We inherit our genes from our parents. That genetic material is stored in our cells in chromosomes. Like the plastic tips on shoelaces, each end of our chromosomes is protected by tips called telomeres. We have the ability to delay age-related disease and slow the process of our aging by protecting those tips.
Telomeres get shorter as we get older, and when they get too short, it leads to deterioration, disease, and death. The good news is that we can do things to help keep our telomeres long and intact.
According to a National Institutes of Health publication, a “better choice of diet and activities has great potential to reduce the rate of telomere shortening” (https://www.ncbi.nlm.nih.gov/pmc/articles/PMC3370421/). That’s yet another reason to pay attention to the foods we eat.
Nobel Prize winner Elizabeth Blackburn suggested in a recent interview with AARP to do “exercise, do really interesting activities, don’t have long-term chronic stress” (AARP Bulletin, January-February 2017, p. 44).
Be encouraged to stay physically active. Pick something you like or can do, like walking or doing housework or going to the gym. Blackburn says studies show “the more types of exercise you did, the better the results.”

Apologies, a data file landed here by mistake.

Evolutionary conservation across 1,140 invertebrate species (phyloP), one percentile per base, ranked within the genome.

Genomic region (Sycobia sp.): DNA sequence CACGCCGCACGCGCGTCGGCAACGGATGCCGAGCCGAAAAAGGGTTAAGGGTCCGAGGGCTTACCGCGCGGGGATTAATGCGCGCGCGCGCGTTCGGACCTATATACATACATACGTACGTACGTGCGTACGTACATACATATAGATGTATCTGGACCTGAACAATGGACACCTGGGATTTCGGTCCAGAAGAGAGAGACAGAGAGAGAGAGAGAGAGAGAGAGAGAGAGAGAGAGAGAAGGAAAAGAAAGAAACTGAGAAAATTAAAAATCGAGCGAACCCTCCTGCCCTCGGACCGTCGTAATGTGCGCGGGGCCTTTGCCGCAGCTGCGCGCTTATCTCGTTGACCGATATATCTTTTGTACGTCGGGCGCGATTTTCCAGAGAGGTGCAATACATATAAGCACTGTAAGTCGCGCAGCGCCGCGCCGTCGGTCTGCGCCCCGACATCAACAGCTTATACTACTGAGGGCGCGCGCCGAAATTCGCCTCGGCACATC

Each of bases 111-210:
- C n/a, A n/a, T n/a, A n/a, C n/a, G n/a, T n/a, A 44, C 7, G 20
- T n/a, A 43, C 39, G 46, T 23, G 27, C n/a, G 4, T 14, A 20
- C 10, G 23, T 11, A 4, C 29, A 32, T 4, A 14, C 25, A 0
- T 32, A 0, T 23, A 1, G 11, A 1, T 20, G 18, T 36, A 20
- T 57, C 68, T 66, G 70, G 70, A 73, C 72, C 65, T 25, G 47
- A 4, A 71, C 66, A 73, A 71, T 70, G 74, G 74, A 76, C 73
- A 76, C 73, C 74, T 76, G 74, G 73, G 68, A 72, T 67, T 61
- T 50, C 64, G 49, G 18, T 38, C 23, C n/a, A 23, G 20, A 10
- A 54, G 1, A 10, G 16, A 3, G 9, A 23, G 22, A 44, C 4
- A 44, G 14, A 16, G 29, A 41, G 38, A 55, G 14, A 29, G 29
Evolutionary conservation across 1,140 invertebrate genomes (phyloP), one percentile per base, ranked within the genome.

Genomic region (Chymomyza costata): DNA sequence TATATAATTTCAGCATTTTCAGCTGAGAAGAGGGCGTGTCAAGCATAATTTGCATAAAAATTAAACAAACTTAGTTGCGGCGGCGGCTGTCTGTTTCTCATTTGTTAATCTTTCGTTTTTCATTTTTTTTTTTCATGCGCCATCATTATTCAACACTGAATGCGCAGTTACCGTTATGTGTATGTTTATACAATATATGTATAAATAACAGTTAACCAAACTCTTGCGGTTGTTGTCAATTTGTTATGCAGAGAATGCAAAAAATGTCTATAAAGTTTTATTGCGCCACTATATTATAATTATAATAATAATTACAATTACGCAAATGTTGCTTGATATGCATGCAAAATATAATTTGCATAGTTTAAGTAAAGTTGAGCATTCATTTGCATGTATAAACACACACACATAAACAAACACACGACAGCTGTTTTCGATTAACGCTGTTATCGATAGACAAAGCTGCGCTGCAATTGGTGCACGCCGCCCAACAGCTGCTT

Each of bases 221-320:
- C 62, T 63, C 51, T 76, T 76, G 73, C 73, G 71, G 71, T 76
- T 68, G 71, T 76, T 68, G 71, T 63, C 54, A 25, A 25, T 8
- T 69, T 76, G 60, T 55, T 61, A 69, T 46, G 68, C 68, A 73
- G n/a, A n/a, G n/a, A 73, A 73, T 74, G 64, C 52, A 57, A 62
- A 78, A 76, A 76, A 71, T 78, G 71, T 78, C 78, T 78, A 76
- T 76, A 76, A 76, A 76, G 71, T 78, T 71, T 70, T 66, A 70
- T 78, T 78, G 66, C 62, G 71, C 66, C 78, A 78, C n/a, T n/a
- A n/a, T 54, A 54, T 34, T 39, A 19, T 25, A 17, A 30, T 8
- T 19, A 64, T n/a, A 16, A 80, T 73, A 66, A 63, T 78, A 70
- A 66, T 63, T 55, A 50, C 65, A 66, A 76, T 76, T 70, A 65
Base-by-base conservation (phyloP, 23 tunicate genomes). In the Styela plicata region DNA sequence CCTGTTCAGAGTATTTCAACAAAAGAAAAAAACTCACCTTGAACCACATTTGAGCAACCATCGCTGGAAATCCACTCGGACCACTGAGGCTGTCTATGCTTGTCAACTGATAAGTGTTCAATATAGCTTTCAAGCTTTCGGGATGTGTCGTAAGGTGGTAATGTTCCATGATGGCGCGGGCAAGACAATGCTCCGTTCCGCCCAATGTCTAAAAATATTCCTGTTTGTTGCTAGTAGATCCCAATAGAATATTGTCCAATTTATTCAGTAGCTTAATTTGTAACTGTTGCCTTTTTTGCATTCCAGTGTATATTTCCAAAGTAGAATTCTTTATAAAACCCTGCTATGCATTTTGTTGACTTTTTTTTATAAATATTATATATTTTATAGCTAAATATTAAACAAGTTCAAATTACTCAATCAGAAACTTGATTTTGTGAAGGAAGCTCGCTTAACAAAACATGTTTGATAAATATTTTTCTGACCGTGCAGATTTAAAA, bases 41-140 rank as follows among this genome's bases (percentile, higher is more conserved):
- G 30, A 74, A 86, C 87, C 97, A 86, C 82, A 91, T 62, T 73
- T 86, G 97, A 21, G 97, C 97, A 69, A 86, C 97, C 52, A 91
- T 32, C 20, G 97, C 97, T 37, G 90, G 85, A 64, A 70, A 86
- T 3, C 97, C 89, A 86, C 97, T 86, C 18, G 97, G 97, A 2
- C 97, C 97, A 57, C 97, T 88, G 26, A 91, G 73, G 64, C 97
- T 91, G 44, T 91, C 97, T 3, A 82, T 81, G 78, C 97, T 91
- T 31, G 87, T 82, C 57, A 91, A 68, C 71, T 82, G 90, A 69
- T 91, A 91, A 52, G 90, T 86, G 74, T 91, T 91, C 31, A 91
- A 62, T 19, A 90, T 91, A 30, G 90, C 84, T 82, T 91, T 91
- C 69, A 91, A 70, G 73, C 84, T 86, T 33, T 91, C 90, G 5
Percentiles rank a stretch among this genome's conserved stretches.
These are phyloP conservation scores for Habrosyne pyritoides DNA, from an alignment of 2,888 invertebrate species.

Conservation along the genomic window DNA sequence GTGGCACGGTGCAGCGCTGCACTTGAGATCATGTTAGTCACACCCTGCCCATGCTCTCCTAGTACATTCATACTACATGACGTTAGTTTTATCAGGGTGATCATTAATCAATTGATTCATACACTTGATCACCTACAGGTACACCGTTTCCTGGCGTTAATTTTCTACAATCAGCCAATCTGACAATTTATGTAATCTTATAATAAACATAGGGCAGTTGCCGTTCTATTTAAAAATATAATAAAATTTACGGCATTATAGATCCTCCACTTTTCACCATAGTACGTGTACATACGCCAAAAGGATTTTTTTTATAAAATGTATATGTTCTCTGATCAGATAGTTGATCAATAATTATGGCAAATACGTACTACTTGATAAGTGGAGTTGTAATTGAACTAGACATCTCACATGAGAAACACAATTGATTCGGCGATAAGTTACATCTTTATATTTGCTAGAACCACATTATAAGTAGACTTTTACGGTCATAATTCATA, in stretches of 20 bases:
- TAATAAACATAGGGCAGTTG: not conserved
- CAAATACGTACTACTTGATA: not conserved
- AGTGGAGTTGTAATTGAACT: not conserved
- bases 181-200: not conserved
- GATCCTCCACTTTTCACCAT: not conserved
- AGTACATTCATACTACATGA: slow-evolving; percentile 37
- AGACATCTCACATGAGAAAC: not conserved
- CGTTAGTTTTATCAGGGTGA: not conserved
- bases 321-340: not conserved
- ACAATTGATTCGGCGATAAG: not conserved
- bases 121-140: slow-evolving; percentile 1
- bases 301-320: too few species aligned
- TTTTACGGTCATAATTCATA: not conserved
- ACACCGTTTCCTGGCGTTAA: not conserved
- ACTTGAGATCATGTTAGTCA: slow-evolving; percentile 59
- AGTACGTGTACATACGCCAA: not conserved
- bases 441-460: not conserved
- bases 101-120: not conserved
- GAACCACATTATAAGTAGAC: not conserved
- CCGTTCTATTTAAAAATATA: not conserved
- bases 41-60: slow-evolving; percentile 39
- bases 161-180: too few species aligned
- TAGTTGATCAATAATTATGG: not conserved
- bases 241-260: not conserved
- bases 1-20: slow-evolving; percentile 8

Another way to avoid telomeres wearing down is to avoid constant stress. That may difficult for people who are caretakers of aging parents or special needs children. Whether or not you’re in a stressful environment that cannot be avoided, what works is regular meditation practice.
Protecting your telomeres is possible through a healthier diet, a range of physical activities, and meditating. These lifestyle habits can do a lot to keep our telomeres long. Knowing that we can influence our health and longevity should give us further incentive to maintain as healthy a lifestyle as possible. Let’s do what we can to protect the tips that protect us.